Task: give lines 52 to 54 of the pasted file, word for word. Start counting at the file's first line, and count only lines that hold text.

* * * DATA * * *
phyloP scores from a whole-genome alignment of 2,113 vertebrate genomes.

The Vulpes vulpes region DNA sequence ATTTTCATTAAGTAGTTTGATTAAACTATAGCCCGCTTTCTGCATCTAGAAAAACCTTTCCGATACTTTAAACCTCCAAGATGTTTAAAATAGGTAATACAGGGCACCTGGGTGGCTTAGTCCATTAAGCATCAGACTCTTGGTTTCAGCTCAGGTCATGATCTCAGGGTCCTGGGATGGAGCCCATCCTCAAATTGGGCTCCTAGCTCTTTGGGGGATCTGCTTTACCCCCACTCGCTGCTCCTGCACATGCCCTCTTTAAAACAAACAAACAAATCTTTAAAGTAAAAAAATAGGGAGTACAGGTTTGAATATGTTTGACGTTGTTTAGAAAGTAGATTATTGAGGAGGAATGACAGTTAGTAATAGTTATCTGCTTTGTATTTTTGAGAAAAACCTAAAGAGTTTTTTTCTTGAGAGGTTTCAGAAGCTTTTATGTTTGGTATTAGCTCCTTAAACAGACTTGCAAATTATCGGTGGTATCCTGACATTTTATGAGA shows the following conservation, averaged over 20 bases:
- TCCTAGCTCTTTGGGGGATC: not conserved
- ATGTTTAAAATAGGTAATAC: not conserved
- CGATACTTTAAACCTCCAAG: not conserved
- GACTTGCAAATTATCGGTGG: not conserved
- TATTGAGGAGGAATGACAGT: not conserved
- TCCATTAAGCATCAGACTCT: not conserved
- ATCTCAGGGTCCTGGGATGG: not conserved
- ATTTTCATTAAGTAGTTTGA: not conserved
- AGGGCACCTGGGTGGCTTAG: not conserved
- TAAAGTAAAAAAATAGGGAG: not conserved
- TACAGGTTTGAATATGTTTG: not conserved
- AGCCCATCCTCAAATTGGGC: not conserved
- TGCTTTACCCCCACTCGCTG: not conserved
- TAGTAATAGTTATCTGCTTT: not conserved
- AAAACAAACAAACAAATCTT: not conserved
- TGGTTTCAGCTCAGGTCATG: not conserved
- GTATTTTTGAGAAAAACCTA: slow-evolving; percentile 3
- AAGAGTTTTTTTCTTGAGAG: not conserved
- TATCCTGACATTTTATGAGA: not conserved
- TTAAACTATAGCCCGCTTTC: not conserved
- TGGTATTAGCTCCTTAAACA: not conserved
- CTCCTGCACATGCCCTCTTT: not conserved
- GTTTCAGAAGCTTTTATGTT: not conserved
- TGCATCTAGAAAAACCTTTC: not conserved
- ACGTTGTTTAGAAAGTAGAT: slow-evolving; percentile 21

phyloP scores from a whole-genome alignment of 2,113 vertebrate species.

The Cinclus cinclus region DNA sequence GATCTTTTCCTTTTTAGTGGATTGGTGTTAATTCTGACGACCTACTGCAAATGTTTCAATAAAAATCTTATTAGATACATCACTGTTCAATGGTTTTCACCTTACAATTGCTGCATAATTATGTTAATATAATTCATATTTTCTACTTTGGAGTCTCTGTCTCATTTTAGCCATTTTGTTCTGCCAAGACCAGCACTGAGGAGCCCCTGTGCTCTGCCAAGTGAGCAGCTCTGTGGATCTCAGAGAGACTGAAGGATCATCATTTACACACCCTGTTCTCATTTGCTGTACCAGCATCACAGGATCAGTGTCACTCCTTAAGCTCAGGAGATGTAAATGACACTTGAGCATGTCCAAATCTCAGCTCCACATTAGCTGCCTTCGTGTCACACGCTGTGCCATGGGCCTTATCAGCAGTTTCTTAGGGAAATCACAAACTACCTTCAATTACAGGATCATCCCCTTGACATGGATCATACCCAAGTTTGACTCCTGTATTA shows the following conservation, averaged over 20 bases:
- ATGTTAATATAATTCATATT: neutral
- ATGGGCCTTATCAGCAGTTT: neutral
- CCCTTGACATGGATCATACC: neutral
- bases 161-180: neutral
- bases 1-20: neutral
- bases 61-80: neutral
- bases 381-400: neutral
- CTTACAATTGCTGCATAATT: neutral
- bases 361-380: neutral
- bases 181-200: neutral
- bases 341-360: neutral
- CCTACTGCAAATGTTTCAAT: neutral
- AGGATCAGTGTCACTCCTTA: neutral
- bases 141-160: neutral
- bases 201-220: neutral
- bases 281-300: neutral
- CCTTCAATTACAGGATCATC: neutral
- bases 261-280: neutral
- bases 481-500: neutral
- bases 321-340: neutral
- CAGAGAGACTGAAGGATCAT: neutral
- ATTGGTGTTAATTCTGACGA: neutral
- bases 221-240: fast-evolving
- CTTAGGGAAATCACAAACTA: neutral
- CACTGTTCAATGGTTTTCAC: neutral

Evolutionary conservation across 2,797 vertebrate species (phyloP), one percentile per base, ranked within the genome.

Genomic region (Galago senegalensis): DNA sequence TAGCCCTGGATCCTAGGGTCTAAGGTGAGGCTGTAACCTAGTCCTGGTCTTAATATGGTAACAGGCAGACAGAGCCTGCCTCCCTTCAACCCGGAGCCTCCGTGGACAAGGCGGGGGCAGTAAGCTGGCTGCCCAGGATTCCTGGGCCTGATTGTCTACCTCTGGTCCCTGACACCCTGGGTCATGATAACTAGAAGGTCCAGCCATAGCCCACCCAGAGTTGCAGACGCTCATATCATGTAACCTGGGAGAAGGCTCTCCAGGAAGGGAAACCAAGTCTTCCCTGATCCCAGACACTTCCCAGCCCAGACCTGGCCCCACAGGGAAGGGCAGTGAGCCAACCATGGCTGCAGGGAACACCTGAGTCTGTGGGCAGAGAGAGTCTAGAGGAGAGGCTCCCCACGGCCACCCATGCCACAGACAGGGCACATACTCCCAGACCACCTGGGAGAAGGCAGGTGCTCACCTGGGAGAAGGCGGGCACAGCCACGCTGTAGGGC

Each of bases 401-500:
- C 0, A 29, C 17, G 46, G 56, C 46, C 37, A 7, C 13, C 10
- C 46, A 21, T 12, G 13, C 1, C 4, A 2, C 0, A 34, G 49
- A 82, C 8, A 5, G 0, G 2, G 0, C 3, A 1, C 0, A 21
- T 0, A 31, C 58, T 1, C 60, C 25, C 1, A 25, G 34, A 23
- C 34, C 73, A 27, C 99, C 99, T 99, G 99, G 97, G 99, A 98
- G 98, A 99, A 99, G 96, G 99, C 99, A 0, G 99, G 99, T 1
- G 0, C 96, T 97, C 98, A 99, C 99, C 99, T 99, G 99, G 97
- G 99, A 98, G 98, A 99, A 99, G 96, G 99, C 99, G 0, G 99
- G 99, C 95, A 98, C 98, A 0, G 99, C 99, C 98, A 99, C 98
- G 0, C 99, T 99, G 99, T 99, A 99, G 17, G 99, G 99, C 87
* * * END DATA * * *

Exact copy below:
- bases 221-240: fast-evolving
- CTTAGGGAAATCACAAACTA: neutral
- CACTGTTCAATGGTTTTCAC: neutral